DaimlerChrysler's stock rose Tuesday on speculation that the U.S. unit will be sold. Buyout experts from two private equity firms are meeting this week with Chrysler Group executives about possibly making a bid to buy the struggling U.S. unit, a company official said Tuesday.
The official, who did not want to be identified because the talks are confidential, told the Associated Press that Cerberus Capital Management representatives visited the company's Auburn Hills, Mich., headquarters Monday to review the automaker's finances, while Blackstone Group officials are to arrive later in the week.
Although Zetsche wouldn't comment on possible alternatives for Chrysler, he did say that the German-American automaker and General Motorshave started talks on joint-development plans for future products.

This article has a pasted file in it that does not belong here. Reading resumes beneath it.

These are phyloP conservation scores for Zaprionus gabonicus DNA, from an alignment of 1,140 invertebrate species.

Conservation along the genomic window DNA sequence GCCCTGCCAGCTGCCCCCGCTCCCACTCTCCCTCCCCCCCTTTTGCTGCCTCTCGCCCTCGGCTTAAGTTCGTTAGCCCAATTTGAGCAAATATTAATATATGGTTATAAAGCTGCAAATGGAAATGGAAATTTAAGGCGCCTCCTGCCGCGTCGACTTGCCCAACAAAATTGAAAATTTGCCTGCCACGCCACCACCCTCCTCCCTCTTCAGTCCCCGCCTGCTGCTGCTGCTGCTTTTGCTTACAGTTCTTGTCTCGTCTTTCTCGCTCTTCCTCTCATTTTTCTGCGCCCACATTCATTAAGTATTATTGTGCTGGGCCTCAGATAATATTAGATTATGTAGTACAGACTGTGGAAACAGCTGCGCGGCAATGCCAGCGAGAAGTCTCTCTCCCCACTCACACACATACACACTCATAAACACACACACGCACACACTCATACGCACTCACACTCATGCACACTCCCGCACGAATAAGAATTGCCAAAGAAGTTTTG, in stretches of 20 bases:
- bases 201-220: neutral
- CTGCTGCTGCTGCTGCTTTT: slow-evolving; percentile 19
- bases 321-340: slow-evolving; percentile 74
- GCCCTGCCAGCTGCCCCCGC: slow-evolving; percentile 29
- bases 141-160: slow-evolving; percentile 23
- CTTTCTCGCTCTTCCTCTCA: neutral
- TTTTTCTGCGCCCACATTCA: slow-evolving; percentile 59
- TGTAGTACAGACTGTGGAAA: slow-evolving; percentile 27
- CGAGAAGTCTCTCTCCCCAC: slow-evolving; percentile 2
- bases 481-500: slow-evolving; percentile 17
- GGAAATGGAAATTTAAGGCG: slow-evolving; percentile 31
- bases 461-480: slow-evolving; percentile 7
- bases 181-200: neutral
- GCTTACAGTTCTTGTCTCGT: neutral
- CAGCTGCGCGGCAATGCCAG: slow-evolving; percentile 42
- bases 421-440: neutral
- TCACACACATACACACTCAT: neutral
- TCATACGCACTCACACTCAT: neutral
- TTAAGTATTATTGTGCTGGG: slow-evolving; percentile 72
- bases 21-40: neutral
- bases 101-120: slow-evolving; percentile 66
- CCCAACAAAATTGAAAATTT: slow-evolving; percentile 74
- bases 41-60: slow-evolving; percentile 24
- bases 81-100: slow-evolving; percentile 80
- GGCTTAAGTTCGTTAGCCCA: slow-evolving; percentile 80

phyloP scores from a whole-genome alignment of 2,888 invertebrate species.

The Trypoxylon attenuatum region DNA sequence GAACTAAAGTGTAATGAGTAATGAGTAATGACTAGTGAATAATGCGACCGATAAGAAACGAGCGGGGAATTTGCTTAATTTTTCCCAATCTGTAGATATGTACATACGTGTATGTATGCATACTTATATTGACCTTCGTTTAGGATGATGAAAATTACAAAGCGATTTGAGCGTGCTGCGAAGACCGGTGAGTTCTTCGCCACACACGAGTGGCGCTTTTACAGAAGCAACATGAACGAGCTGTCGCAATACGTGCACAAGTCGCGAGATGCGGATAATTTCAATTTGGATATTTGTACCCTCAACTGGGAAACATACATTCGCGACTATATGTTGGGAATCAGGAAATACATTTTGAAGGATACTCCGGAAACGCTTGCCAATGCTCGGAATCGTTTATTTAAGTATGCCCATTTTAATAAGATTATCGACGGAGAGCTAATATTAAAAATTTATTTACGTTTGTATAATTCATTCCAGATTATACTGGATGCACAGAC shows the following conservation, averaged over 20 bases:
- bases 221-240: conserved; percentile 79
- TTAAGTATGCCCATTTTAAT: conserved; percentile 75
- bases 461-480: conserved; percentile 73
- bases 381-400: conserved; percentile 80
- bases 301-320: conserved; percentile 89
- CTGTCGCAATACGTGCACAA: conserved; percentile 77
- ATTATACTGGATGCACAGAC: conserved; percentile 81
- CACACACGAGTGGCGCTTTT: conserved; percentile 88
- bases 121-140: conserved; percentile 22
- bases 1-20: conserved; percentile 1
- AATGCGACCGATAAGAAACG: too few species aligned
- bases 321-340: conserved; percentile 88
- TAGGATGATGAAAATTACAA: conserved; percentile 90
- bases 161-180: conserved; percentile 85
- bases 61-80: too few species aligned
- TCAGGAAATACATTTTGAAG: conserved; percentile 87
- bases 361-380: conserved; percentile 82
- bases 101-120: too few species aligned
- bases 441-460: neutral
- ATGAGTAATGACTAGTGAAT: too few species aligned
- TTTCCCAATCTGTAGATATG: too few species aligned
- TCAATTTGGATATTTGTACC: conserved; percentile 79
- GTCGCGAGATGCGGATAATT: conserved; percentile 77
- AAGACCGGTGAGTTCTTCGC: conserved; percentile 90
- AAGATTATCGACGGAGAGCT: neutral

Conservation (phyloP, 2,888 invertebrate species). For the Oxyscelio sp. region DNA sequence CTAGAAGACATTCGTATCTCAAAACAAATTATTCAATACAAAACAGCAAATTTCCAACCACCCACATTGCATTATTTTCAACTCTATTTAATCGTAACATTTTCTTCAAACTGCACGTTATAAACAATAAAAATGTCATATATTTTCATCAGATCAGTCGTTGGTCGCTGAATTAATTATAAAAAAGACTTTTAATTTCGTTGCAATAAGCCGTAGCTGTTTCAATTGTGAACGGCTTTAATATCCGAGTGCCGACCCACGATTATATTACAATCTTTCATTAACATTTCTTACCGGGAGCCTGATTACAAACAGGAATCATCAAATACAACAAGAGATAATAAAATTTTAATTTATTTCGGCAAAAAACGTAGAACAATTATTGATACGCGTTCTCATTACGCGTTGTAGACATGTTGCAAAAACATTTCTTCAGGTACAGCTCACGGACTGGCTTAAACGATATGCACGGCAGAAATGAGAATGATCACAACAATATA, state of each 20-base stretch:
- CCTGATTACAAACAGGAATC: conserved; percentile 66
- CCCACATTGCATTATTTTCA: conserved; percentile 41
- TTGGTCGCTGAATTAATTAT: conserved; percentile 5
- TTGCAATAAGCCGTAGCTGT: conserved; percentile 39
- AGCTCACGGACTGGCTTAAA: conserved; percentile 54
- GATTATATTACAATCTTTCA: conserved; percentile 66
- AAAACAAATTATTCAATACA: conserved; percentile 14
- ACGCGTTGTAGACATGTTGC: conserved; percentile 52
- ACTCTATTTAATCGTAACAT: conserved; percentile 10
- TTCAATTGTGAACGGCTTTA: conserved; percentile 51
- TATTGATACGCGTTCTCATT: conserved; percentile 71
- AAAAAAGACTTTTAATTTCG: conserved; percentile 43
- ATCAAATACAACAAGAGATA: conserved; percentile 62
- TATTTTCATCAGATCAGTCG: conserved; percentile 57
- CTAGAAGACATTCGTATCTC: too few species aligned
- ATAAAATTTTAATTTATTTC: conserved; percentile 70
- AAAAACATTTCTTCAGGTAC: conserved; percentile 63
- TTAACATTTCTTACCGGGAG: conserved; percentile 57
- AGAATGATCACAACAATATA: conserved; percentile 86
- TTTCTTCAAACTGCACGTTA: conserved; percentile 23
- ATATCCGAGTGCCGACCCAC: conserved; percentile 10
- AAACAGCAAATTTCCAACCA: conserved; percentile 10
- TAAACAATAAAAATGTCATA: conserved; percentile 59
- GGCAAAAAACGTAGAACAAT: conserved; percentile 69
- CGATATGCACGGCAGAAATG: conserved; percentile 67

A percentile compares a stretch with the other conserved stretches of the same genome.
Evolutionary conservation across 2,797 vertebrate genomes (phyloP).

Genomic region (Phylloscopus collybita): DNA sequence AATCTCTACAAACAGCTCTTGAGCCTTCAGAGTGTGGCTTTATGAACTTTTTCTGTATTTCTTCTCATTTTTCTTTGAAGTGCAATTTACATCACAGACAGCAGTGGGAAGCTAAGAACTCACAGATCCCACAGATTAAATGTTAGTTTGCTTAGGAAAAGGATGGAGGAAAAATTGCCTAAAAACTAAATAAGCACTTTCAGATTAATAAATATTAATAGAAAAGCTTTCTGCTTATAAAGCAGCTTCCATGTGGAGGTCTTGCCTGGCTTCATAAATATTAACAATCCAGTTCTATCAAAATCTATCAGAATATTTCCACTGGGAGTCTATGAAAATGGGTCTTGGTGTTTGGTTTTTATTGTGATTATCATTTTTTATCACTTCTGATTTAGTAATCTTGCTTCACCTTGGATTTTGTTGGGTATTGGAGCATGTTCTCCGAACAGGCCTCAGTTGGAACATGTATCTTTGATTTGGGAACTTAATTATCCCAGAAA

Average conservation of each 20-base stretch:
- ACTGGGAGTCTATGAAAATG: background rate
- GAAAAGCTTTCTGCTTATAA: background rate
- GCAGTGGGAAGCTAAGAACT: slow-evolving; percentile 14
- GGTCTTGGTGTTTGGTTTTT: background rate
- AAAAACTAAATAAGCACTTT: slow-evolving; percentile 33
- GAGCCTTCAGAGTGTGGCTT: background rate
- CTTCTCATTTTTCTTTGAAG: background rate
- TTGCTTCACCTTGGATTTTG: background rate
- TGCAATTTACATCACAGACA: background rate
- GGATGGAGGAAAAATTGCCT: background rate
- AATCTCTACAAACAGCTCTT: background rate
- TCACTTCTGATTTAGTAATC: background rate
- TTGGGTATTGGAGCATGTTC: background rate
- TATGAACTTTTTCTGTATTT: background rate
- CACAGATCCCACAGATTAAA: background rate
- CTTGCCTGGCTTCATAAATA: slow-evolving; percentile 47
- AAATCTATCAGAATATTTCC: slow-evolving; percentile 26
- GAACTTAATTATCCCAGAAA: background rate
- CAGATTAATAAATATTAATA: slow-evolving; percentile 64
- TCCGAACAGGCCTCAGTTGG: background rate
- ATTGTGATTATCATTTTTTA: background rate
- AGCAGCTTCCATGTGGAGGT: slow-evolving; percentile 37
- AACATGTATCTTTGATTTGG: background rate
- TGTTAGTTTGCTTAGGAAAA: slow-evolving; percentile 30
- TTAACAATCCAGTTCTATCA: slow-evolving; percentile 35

GM Chief Executive Rick Wagoner wouldn't comment on Chrysler, saying: "I will leave that to Zetsche."
Other car manufacturers, however, continued to rule themselves out of bidding for the Detroit-based business.
PSA Peugeot Citroen Chief Executive Christian Streiff said at the Geneva show that PSA was focused on improving quality and profitability and therefore "did not have time" to look at Chrysler.
Germany's Volkswagen, Italy's Fiat, France's Renault, Japan's Nissan Motor and South Korea's Hyundai Motor, have all said they are not interested.
BMW Chief Executive Norbert Reithofer joined the club by declaring in Geneva that the world's biggest premium carmaker had no interest in Chrysler.